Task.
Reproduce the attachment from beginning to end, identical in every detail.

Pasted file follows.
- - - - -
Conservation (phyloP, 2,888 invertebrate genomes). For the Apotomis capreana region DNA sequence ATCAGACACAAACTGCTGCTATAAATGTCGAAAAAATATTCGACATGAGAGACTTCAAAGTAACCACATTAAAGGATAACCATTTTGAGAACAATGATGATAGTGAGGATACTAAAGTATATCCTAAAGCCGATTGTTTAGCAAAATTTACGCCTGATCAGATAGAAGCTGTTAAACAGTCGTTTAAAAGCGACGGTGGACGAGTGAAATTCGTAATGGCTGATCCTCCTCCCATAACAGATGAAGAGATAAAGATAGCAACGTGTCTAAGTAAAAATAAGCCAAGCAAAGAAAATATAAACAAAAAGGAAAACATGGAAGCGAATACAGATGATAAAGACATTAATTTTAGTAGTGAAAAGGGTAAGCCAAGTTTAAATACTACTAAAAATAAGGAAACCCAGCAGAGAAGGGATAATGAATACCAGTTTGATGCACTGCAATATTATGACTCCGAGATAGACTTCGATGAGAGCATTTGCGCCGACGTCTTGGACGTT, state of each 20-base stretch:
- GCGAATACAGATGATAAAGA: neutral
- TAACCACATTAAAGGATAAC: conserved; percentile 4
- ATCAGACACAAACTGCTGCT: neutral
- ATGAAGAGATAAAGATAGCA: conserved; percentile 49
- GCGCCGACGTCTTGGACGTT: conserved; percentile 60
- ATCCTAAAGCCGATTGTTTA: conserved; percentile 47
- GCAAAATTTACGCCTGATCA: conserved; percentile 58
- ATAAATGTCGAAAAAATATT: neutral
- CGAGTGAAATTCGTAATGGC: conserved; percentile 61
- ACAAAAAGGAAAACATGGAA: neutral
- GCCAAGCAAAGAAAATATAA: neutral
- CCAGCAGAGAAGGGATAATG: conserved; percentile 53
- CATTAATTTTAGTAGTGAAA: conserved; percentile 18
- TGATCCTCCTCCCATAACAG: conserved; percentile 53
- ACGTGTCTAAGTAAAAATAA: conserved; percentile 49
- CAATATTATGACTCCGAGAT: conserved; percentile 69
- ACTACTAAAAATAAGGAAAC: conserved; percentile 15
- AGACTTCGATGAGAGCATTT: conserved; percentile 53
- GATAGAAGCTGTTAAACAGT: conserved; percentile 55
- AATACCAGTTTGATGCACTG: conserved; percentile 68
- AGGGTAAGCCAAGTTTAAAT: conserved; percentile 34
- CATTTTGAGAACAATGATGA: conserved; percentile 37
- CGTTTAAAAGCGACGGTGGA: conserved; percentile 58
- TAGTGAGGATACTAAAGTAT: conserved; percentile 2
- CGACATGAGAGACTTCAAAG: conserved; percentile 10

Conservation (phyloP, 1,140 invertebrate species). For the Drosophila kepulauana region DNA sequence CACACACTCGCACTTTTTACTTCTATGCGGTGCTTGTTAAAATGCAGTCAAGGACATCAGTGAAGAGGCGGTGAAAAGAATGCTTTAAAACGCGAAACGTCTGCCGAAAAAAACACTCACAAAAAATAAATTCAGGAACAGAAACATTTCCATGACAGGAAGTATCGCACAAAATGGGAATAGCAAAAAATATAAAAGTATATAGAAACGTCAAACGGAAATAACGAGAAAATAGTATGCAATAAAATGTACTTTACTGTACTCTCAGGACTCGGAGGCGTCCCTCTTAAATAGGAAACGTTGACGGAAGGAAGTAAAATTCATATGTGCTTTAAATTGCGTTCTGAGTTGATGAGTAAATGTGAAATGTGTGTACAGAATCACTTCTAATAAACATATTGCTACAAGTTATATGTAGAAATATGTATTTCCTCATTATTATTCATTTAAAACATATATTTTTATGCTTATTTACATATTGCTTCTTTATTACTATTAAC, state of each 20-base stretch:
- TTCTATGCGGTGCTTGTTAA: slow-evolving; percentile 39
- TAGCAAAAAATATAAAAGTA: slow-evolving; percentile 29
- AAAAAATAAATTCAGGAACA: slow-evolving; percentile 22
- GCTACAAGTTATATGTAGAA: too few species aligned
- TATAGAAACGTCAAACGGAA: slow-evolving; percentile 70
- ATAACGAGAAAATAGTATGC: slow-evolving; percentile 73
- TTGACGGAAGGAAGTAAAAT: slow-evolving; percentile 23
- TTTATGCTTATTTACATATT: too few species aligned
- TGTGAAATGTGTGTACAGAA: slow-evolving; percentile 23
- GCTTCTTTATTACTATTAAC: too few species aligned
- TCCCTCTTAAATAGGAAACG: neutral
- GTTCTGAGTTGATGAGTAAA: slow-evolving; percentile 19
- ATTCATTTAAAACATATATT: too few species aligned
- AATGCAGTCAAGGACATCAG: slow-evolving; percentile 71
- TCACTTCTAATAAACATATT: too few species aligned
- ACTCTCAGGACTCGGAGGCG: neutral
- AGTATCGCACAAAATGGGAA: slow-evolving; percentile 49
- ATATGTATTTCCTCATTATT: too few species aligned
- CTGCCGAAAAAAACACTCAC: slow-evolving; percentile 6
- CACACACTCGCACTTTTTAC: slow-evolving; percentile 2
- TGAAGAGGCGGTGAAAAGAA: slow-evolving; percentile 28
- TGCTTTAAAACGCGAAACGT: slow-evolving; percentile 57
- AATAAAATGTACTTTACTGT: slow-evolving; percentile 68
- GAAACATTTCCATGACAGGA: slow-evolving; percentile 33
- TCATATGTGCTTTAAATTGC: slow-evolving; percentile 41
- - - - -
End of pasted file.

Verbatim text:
Conservation (phyloP, 2,888 invertebrate genomes). For the Apotomis capreana region DNA sequence ATCAGACACAAACTGCTGCTATAAATGTCGAAAAAATATTCGACATGAGAGACTTCAAAGTAACCACATTAAAGGATAACCATTTTGAGAACAATGATGATAGTGAGGATACTAAAGTATATCCTAAAGCCGATTGTTTAGCAAAATTTACGCCTGATCAGATAGAAGCTGTTAAACAGTCGTTTAAAAGCGACGGTGGACGAGTGAAATTCGTAATGGCTGATCCTCCTCCCATAACAGATGAAGAGATAAAGATAGCAACGTGTCTAAGTAAAAATAAGCCAAGCAAAGAAAATATAAACAAAAAGGAAAACATGGAAGCGAATACAGATGATAAAGACATTAATTTTAGTAGTGAAAAGGGTAAGCCAAGTTTAAATACTACTAAAAATAAGGAAACCCAGCAGAGAAGGGATAATGAATACCAGTTTGATGCACTGCAATATTATGACTCCGAGATAGACTTCGATGAGAGCATTTGCGCCGACGTCTTGGACGTT, state of each 20-base stretch:
- GCGAATACAGATGATAAAGA: neutral
- TAACCACATTAAAGGATAAC: conserved; percentile 4
- ATCAGACACAAACTGCTGCT: neutral
- ATGAAGAGATAAAGATAGCA: conserved; percentile 49
- GCGCCGACGTCTTGGACGTT: conserved; percentile 60
- ATCCTAAAGCCGATTGTTTA: conserved; percentile 47
- GCAAAATTTACGCCTGATCA: conserved; percentile 58
- ATAAATGTCGAAAAAATATT: neutral
- CGAGTGAAATTCGTAATGGC: conserved; percentile 61
- ACAAAAAGGAAAACATGGAA: neutral
- GCCAAGCAAAGAAAATATAA: neutral
- CCAGCAGAGAAGGGATAATG: conserved; percentile 53
- CATTAATTTTAGTAGTGAAA: conserved; percentile 18
- TGATCCTCCTCCCATAACAG: conserved; percentile 53
- ACGTGTCTAAGTAAAAATAA: conserved; percentile 49
- CAATATTATGACTCCGAGAT: conserved; percentile 69
- ACTACTAAAAATAAGGAAAC: conserved; percentile 15
- AGACTTCGATGAGAGCATTT: conserved; percentile 53
- GATAGAAGCTGTTAAACAGT: conserved; percentile 55
- AATACCAGTTTGATGCACTG: conserved; percentile 68
- AGGGTAAGCCAAGTTTAAAT: conserved; percentile 34
- CATTTTGAGAACAATGATGA: conserved; percentile 37
- CGTTTAAAAGCGACGGTGGA: conserved; percentile 58
- TAGTGAGGATACTAAAGTAT: conserved; percentile 2
- CGACATGAGAGACTTCAAAG: conserved; percentile 10

Conservation (phyloP, 1,140 invertebrate species). For the Drosophila kepulauana region DNA sequence CACACACTCGCACTTTTTACTTCTATGCGGTGCTTGTTAAAATGCAGTCAAGGACATCAGTGAAGAGGCGGTGAAAAGAATGCTTTAAAACGCGAAACGTCTGCCGAAAAAAACACTCACAAAAAATAAATTCAGGAACAGAAACATTTCCATGACAGGAAGTATCGCACAAAATGGGAATAGCAAAAAATATAAAAGTATATAGAAACGTCAAACGGAAATAACGAGAAAATAGTATGCAATAAAATGTACTTTACTGTACTCTCAGGACTCGGAGGCGTCCCTCTTAAATAGGAAACGTTGACGGAAGGAAGTAAAATTCATATGTGCTTTAAATTGCGTTCTGAGTTGATGAGTAAATGTGAAATGTGTGTACAGAATCACTTCTAATAAACATATTGCTACAAGTTATATGTAGAAATATGTATTTCCTCATTATTATTCATTTAAAACATATATTTTTATGCTTATTTACATATTGCTTCTTTATTACTATTAAC, state of each 20-base stretch:
- TTCTATGCGGTGCTTGTTAA: slow-evolving; percentile 39
- TAGCAAAAAATATAAAAGTA: slow-evolving; percentile 29
- AAAAAATAAATTCAGGAACA: slow-evolving; percentile 22
- GCTACAAGTTATATGTAGAA: too few species aligned
- TATAGAAACGTCAAACGGAA: slow-evolving; percentile 70
- ATAACGAGAAAATAGTATGC: slow-evolving; percentile 73
- TTGACGGAAGGAAGTAAAAT: slow-evolving; percentile 23
- TTTATGCTTATTTACATATT: too few species aligned
- TGTGAAATGTGTGTACAGAA: slow-evolving; percentile 23
- GCTTCTTTATTACTATTAAC: too few species aligned
- TCCCTCTTAAATAGGAAACG: neutral
- GTTCTGAGTTGATGAGTAAA: slow-evolving; percentile 19
- ATTCATTTAAAACATATATT: too few species aligned
- AATGCAGTCAAGGACATCAG: slow-evolving; percentile 71
- TCACTTCTAATAAACATATT: too few species aligned
- ACTCTCAGGACTCGGAGGCG: neutral
- AGTATCGCACAAAATGGGAA: slow-evolving; percentile 49
- ATATGTATTTCCTCATTATT: too few species aligned
- CTGCCGAAAAAAACACTCAC: slow-evolving; percentile 6
- CACACACTCGCACTTTTTAC: slow-evolving; percentile 2
- TGAAGAGGCGGTGAAAAGAA: slow-evolving; percentile 28
- TGCTTTAAAACGCGAAACGT: slow-evolving; percentile 57
- AATAAAATGTACTTTACTGT: slow-evolving; percentile 68
- GAAACATTTCCATGACAGGA: slow-evolving; percentile 33
- TCATATGTGCTTTAAATTGC: slow-evolving; percentile 41